“Ahem. If you had not intervened, where were we going to be taken?” Howngthirr inquired, uncertain if he wished to know the answer.

“To the mines, probably. There are five iron mines on the island, they control two and our brethren mine another two.”

“The fifth?”

“Mahlapren,” he said, disgust in his voice.

“You sound quite resentful.”

“They wish to enslave us, lash us into serfdom like the old days. But now we have the Powder of the West.”

“Those weapons you were using?” Virpan guessed.

“Indeed, our muskets can pierce armor; their knights give our freed lands a wide berth.”

“What is it like, having no ruler?” Howngthirr asked.

“I’ve never had one,” he said, shrugging, “From the stories of the older people, though, it doesn’t sound like a good idea.”

“You people are quite different,” Howngthirr said, leaning back. “This is good food, by the way.”

“Glad you enjoyed it,” he said, “Will you be staying with us?”

“You mean permanently?” Virpan asked.

“Yes, anyone who wishes my stay.”

“I made a promise, and I have to keep it,” she said quietly, “I must retrieve something of grave importance, to help my people.”

“Of course,” he said nodded, “I understand completely.”

“It’s getting late,” she said, looking towards the horizon, “where should we stay for the night?”

“Where would you like to stay?”

“Search me,” Howngthirr said, “I just got here.”

“My sister has a spare bed,” he said thoughtfully, “Hongther could stay there. Perhaps Virpan could stay at my home?”

“Perfect,” Virpan said, straightening up.

Feeling drained after such a long day, Virpan followed after Ha’olewe, hoping to get a good night’s sleep. He led them through the maze of buildings, knowing the way by heart. Soon they arrived before a hut that looked very different from the score of others they had just passed. Inside was a woman of perhaps twenty, a small baby cradled in her arms. The moment she saw Ha’olewe her face lit up. The two embraced before he waved to the new comers.

“Wiwemua, this is Hongther. He will be staying here tonight. Honekele, this is my sister, Wiwemua.”

“Pleased to meet you,” they said simultaneously, bringing each other to the brink of laughter.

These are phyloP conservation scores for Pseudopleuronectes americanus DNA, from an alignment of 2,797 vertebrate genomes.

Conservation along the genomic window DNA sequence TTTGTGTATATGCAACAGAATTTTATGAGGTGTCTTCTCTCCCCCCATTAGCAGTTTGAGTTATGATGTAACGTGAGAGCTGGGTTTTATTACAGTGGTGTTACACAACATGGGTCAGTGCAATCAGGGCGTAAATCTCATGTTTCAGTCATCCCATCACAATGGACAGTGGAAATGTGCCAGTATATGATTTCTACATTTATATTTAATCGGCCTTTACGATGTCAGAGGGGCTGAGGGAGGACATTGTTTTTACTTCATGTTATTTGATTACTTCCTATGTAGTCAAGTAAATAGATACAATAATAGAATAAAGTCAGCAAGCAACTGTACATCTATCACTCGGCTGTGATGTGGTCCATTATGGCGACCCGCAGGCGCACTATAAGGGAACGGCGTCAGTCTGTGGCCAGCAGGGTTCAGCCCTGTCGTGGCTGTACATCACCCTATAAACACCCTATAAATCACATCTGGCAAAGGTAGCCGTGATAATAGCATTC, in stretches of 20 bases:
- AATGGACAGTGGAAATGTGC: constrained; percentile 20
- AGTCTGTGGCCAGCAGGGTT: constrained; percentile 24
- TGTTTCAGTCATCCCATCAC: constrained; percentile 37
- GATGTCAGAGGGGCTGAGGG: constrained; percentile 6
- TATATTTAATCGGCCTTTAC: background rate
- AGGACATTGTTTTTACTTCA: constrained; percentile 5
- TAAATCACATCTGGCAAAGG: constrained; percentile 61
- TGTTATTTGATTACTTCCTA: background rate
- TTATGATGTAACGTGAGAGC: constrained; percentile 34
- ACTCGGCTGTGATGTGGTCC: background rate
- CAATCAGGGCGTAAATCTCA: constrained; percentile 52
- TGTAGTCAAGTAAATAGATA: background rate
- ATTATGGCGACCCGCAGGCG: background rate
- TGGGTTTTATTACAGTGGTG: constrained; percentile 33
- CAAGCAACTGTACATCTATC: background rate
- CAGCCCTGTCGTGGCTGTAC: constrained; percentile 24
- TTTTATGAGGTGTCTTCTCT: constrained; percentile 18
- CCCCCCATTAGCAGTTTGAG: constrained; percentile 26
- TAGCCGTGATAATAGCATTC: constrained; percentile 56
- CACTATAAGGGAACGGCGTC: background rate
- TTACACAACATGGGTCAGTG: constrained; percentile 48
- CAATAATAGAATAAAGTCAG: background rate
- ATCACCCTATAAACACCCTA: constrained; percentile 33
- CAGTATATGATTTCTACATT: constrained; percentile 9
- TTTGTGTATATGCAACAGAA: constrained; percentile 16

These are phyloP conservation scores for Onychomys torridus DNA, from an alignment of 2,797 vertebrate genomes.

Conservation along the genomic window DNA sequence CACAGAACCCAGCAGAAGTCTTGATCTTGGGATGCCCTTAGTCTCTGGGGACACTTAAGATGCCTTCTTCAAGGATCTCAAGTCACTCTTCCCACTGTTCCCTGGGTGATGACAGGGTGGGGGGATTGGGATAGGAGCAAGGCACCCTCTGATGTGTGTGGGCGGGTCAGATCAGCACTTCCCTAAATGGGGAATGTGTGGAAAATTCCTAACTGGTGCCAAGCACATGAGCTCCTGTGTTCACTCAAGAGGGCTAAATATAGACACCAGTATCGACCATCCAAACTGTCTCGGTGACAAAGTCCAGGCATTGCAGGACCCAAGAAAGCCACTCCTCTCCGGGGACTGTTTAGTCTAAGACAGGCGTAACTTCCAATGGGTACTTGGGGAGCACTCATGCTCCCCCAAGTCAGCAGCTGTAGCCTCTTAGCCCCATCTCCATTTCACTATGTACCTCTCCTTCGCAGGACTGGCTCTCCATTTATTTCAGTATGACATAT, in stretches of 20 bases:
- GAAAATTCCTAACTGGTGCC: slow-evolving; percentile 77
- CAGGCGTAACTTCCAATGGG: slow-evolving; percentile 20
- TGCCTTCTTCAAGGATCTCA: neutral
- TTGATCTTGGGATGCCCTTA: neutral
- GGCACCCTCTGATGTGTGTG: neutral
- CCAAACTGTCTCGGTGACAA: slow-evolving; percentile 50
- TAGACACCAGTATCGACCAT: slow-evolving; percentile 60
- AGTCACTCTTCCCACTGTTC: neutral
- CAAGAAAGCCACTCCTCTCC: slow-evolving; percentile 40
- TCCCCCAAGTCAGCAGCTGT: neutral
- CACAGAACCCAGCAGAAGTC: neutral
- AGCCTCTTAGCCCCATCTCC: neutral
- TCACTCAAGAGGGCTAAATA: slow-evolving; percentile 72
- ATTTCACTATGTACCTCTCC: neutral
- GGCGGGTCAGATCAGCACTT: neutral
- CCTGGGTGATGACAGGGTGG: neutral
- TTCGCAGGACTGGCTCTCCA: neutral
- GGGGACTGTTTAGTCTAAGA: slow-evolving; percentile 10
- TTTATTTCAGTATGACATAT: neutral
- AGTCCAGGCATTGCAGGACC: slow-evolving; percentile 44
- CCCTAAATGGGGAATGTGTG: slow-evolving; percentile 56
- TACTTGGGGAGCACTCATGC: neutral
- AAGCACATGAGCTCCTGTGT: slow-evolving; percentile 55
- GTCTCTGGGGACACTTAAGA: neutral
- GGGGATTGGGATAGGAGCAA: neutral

“You look like a strong young man,” Wiwemua said, smiling.

“Why, yes,” Howngthirr replied, flexing his barely existent muscles, “I am.”

“Perhaps you could help me repair this beam?”

“Couldn’t your husband do that?” Howngthirr asked, a bit deflated.

“Husband?”

“Forget I said anything; just show me to the shelf.”

Nearly laughing herself, Virpan turned and left the two alone for their repairs. She and Ha’olewe walked a pair of doors down before he stepped into the dwelling. Apparently at their destination, Virpan ducked in just as a child dashed out to greet him. The two embraced, and he lifted her up.

“Is she your sister?” Howngthirr asked.

“My daughter,” he replied.

“Oh, she must be four at least,” Virpan said quietly. “So, this is your place?”

He nodded, sweeping his arm in a circle. A table sat next to the entrance, with a bit of paper and inkwell atop it. A small bed sat in one corner, obviously meant for the young girl. In a second area was a large hammock strung from pole to pole. He flopped down onto it, clearly tired form the day’s events. Virpan looked around, seeing small carvings, a shelf with a pair of books and an ornate glass sphere, some spare clothes tucked over a pole.

“Where am I going to sleep?” she asked awkwardly.

“I thought that perhaps you could sleep with me, in the hammock,” he said offhandedly.

“Run that by me again,” Virpan said crossing her arms.

“Huh, is that an issue? Well, I could clear off the desk and put a blanket on that. I’ve slept on it before, so I’m certain it could hold your weight.”

“W-we just met,” Virpan said, backing up. “I, uh, do you people just sleep with each other?”

“Yes, is there something wrong with that?”

“That seems, odd to me,” she replied, biting her lip.

“It’s your choice,” he said shrugging, “just thought I’d make the offer.”

“I’m not that kind of girl!”

“What do you mean?”

“Ah, I mean, people who do that, where I come from, uh,” she said, unsure what she was talking about. “Let’s just say it’s uncommon and leave it at that.”

“That is fine; I shall arrange the table for you.”

“Thank you, Ha’olewe,” She said as he prepared her a bed of sorts. After all the events of the day, Virpan surrendered to sleep the moment her head hit the soft pillow, slipping into dreams.